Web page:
Finding Holiday Joy Doesn’t Mean Sacrificing Safety
Starkville Utilities provides tips to help prevent electrical and fire hazards
It’s 2020. And that means everyone could use a little extra holiday cheer. In fact, some residents are already unpacking the ornaments and lights, and filling their homes with the sounds of joyful music and movies.
But whether you’ve embraced this early decorating trend, or remain firm in waiting until after Thanksgiving, it’s important to keep safety - especially electrical safety - at top of mind.
“With so much going on around us and everyone spending more time at home, it’s only natural to want to bring out the things that make the holidays special,” said Terry Kemp, general manager of Starkville Utilities. “But in doing so, please remember to follow all recommended manufacturer’s guidelines so you and your family stay safe.”
Christmas trees are a major cause of house fires during the holidays. The National Fire Protection Association reports that more than one of every four home Christmas tree fires is caused by electrical problems.
But by implementing safety measures both inside and out, you and your family can rest easy as you gear up for the season. Starkville Utilities recommends these simple steps:
- Invest in an artificial tree made with fire-resistant materials, which are safer to light and decorate. If real trees are preferred, make sure they are fresh when purchased and kept well-watered. Once a tree dries out, it is no longer safe to keep indoors and should be removed immediately.
- Buy only UL-listed products when shopping for lights, electric decorations and extension cords. If decorating outdoors, use lights and decorations that are rated for outdoor use.
- Inspect lights and decorations for signs of damage to wire insulation, plugs and bulbs. If cords and plugs are damaged, discard and replace the decoration. Also get rid of old lights. Modern lights have fused plugs to prevent sparks in the event of a short circuit.
- Consider using safer LED lights instead of incandescent lights. LED lights produce very little heat, last up to 25 times longer and use 75 percent less electricity.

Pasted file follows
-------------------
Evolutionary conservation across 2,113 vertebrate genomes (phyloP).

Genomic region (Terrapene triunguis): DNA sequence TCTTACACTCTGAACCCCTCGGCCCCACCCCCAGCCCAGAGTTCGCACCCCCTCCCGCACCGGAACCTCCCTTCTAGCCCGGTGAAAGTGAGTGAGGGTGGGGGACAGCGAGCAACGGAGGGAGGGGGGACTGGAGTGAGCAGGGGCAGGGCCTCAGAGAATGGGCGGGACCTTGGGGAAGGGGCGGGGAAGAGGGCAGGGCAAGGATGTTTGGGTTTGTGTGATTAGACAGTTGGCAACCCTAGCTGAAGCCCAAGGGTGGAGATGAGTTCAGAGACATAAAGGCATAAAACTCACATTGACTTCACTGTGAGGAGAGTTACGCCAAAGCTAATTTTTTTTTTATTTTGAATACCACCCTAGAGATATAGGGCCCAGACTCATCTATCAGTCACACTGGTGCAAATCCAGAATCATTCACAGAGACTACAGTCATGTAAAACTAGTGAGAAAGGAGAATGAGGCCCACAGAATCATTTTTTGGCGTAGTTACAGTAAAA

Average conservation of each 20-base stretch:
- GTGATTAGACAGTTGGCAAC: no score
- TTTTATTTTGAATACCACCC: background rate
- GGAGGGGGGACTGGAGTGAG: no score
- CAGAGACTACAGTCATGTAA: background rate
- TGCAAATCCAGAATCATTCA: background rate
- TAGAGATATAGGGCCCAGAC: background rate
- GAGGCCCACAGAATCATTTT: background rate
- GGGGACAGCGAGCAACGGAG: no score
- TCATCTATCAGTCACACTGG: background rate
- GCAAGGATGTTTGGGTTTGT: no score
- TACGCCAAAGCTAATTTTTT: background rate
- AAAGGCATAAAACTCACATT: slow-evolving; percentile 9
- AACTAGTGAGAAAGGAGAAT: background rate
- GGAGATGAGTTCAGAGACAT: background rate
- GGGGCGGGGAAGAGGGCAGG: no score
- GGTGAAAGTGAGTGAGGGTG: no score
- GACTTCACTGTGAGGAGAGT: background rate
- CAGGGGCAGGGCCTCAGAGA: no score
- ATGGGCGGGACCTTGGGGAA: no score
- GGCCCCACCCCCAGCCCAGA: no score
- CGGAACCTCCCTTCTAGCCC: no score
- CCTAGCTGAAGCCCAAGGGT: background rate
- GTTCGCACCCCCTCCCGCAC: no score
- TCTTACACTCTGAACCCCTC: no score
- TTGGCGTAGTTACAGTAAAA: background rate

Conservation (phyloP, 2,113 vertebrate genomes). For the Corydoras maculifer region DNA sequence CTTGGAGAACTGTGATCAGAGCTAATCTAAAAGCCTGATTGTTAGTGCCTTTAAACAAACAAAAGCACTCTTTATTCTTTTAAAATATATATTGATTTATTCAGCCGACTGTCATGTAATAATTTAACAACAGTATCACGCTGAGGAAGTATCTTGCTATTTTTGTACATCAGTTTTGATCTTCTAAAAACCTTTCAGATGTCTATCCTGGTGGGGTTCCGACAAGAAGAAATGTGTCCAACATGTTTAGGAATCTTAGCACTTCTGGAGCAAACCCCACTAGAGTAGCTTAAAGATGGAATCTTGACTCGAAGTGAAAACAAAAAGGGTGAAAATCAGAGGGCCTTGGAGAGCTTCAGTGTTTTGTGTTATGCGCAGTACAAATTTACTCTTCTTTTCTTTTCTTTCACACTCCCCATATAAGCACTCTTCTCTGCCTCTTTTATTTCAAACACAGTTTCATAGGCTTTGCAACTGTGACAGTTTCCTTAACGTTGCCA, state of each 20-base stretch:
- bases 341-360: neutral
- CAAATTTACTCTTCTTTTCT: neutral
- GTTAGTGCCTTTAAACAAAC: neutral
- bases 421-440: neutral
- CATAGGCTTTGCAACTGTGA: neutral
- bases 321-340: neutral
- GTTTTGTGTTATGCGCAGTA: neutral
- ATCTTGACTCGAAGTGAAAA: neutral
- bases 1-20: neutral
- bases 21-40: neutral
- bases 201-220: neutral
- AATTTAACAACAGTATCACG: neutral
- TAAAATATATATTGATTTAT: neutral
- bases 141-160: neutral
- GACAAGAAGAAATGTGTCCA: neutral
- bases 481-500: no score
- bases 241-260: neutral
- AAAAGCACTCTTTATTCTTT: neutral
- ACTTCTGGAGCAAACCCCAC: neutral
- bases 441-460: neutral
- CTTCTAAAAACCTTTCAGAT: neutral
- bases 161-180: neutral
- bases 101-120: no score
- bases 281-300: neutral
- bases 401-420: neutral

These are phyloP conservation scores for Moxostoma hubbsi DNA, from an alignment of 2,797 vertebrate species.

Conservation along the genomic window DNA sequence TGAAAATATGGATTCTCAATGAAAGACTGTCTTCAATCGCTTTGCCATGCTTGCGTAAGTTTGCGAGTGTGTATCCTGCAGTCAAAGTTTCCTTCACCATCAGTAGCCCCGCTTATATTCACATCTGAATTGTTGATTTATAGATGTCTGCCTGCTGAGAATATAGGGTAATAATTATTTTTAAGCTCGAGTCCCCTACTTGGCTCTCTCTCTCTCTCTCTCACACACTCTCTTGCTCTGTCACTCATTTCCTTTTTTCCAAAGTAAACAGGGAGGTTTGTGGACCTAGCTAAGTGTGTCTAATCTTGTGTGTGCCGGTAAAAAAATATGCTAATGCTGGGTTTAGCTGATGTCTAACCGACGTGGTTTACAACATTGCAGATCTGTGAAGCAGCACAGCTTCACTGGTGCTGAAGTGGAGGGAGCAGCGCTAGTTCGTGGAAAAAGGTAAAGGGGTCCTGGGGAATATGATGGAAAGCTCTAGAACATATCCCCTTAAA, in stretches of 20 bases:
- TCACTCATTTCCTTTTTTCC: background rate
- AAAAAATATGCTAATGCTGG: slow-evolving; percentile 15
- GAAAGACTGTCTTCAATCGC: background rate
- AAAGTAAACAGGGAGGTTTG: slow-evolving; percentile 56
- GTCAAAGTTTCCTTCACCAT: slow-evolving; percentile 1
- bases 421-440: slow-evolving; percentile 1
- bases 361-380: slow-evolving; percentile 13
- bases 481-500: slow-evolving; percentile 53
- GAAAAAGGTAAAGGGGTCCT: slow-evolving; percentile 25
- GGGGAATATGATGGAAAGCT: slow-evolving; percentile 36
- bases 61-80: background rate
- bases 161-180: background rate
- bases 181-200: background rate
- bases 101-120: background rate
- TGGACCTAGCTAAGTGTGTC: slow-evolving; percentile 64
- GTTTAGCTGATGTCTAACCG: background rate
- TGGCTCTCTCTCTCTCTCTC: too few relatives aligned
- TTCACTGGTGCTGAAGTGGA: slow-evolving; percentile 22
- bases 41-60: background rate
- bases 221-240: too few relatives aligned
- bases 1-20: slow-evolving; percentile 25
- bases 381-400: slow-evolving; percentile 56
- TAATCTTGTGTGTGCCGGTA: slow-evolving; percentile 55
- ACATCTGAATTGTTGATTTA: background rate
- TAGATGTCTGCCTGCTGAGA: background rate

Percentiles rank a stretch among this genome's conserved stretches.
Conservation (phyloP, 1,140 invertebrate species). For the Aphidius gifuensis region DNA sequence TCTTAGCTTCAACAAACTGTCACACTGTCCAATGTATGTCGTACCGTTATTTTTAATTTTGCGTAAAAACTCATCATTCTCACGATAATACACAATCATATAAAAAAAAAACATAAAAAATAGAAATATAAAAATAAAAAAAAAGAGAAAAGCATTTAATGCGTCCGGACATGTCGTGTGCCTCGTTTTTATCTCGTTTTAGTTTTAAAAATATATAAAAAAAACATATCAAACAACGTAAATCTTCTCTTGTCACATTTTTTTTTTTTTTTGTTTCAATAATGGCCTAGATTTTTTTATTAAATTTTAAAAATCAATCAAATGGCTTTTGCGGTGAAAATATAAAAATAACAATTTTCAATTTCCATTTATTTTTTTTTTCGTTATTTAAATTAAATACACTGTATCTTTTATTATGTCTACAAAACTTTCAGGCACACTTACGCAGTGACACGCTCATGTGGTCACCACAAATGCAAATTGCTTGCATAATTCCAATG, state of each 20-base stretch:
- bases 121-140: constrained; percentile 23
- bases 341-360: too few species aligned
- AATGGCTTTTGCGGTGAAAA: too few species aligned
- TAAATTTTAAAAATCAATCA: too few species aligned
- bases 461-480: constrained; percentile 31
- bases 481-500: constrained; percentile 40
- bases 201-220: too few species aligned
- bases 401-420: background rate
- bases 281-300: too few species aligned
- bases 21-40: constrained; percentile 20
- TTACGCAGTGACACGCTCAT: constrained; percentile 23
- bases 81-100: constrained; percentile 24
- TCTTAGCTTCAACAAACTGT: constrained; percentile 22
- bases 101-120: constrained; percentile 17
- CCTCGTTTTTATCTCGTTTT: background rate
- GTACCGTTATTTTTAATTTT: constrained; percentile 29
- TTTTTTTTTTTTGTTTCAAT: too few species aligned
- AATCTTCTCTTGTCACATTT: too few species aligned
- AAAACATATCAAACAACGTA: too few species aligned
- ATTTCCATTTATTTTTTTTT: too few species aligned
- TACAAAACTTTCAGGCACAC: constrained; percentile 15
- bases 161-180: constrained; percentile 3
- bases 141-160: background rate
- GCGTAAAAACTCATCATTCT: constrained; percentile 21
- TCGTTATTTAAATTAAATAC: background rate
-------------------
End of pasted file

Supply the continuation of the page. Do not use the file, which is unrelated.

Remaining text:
- Avoid using electric lights on metallic trees. The tree could easily become charged with electricity and deliver a shock if touched.
- Do not allow light bulbs to rest on tree needles and branches. Use a clip or twist-tie to keep bulbs upright.
- Do not overload extension cords and wall outlets. Know the wattage rating of extension cords and the power requirements of lights and decorations plugged into them. Use only three light strands per outlet and consider using a power strip with a built-in circuit breaker instead for added protection.
- Never place cords under rugs and doors or through windows where they might be pinched or become worn.
- When hanging lights outdoors, reduce your risk of electric shock by using ladders made of non-conductive materials like wood or fiberglass-reinforced plastic.
- Candles should not be left unattended, especially if you have children or pets who are prone to accidentally knocking things over. Place lit candles well out of the way of flammable materials like curtains or wrapping paper. Considering using flameless candles instead.
- Never leave lights on unattended. Always turn off all lights and decorations before going to bed or leaving the house. Every so often, check Christmas light wires to make sure they are not warm to the touch.
“We urge customers to always practice electrical safety, not just during the holidays but year-round,” Kemp added. “As we wind down this challenging year, we wish you a safe and happy holiday season.”
Starkville Utilities is a municipally owned and operated electric and water utility, serving more than 14,000 residences, businesses and industries in Starkville as well as the state’s largest institution of higher learning, Mississippi State University.